Refusal to deal

A. Introduction
This chapter focuses on antitrust issues created when a supplier
terminates or refuses to deal with a competitor. A plaintiff bringing a claim
in this narrow area must show that not only did the defendant (with
monopoly power or pursuant to a conspiracy) refuse to deal, but that doing
so was not economically rational,1 except as a means to harm competition.
Antitrust lawsuits alleging a “refusal to deal” may arise within what is
called the “essential facilities” doctrine. This doctrine provides that it may
be an antitrust violation when an entity with some degree of market power
that controls an “essential” facility or resource refuses to provide
competitors with access to that resource. Under current federal antitrust
law, very few refusals to deal are actionable. A termination or refusal to
deal by one company is litigated primarily under Section 2 of the Sherman
Other chapters address antitrust issues created when a supplier
terminates a distributor to enforce an anticompetitive restriction that
improperly lessens the ability of the supplier’s competitors to reach the
market or the ability of its distributors to compete. This chapter examines
an antitrust claim brought against a supplier that improperly lessens the
ability of its competitors to reach the market by denying them access to
the supplier’s own products and services. An added complication arises
when the supplier is refusing to supply or license patented products.
1. As explained more fully below, there is much debate about the most
appropriate test to show that a defendant’s refusal to deal was not
economically rational, except as a means to harm competition.
2. 15U.S.C. § 2 (2012). A refusal to deal pursuant to a conspiracy, such as a
group boycott, has separate and less exacting requirements under § 1 of the
Sherman Act. 15U.S.C. § 1 (2012). The analysis in such cases is whether
the conspiracy existed, rather than of the effects of the refusal to deal.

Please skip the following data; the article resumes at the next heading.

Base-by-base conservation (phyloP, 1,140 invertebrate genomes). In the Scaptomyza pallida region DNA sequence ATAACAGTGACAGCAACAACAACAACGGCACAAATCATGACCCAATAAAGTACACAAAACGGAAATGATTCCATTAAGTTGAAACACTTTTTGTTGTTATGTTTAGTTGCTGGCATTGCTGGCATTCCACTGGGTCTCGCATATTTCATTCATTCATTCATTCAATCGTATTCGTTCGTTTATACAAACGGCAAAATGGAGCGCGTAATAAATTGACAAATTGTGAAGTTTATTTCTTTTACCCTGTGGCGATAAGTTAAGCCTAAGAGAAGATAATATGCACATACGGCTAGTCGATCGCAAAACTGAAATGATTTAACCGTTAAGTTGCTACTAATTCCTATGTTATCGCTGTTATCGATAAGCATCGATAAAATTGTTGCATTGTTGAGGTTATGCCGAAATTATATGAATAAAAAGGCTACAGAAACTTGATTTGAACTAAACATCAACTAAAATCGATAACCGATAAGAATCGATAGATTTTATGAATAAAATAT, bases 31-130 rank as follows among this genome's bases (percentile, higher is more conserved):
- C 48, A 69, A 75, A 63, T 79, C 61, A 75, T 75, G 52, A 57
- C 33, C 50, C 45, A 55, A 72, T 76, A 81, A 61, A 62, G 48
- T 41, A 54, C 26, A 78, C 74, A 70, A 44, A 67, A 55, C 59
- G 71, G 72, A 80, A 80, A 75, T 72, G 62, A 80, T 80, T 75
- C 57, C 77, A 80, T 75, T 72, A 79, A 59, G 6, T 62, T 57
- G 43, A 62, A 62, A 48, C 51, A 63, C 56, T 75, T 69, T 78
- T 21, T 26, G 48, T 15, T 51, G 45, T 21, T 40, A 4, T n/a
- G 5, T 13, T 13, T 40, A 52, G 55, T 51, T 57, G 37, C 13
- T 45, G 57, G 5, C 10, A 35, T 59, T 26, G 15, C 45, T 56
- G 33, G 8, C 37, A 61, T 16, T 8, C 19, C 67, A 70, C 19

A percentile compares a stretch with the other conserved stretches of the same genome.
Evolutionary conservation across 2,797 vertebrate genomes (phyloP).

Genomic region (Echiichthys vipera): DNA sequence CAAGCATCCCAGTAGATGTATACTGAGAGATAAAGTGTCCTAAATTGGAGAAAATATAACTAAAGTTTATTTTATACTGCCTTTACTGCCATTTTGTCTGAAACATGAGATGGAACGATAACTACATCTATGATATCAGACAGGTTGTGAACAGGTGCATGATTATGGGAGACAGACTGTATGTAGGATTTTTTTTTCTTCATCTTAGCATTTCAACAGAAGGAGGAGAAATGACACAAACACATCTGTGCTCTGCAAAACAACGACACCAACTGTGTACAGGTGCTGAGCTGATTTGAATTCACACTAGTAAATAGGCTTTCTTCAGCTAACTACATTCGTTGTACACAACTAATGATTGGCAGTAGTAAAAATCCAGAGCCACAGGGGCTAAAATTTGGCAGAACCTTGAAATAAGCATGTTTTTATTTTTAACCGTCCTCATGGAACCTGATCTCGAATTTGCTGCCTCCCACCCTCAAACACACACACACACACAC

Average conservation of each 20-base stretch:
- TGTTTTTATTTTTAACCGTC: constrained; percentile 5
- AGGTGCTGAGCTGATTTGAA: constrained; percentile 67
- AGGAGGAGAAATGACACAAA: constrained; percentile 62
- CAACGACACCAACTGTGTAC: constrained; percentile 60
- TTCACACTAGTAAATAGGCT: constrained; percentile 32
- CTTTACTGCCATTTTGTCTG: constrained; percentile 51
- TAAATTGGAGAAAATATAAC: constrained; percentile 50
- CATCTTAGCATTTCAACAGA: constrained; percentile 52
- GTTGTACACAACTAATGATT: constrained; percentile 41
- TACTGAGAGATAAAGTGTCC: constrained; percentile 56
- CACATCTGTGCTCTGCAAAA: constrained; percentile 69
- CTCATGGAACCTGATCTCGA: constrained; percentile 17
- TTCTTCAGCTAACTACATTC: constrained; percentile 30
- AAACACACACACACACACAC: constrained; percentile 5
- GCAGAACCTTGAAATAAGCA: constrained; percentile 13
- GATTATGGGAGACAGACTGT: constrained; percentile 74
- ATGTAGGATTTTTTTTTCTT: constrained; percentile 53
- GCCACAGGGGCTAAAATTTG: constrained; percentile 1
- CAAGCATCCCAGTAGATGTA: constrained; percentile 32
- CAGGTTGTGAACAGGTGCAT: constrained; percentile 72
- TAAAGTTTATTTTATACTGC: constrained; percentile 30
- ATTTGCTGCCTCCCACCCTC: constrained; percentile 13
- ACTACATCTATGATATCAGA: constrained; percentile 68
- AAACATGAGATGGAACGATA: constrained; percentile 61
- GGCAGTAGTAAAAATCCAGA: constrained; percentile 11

324 Antitrust Law and Economics of Product Distribution
B. The Basics of Refusals to Deal
1. An Exception to the General Rule
A unilateral refusal to deal can form the basis for the exclusionary
conduct element of Section 2 of the Sherman Act. Under current law,
however, the circumstances under which that can occur are very limited.
The general rule3 is that antitrust law generally does not prohibit a
competitor from refusing to deal with its competitors.4 This general rule,
however, is not unqualified. This chapter will focus on the exceptions to
the general rule. The refusal-to-deal doctrine, as explained by the Supreme
Court in Verizon Communications v. Law Offices of Curtis V. Trinko,
LLC,5 requires that a monopolist alter its profitable relationship with a
competitor, sacrificing short-term profits, to achieve an anticompetitive
2. Monopoly Power
The exceptions to the general rule require the supplier to have
monopoly power in the goods and services market that it is refusing to
supply to its competitor. One challenge is to properly define the market in
3. “In the absence of any purpose to create or maintain a monopoly, the
[Sherman] [A]ct does not restrict the long recognized right of trader or
manufacturer engaged in an entirely private business, freely to exercise his
own independent discretion as to the parties with whom he will deal.”
United States v. Colgate & Co., 250U.S. 300, 307 (1919).
4. Id. at 411 (“[W]e do not believe that traditional antitrust principles justify
adding the present case to the few existing exceptions from the proposition
that there is no duty to aid competitors.). See also Phillip Areeda, Essential
Facilities: An Epithet in Need of Limiting Principles, 58 ANTITRUST L.J.
841, 853 (1989) (“No court should impose a duty to deal that it cannot
explain or adequately and reasonably supervise. The problem should be
deemed irremedial (sic) by antitrust law when compulsory access requires
the court to assume the day-to-day controls characteristic of a regulatory
5. 540 U.S. 398 (2004) (“The unilateral termination of a voluntary (and thus
presumably profitable) course of dealing suggested a willingness to forsake
short-term profits to achieve an anticompetitive end. Similarly, the
defendant's unwillingness to renew the ticket even if compensated at retail
price revealed a distinctly anticompetitive bent.). Id. at 409 (citation

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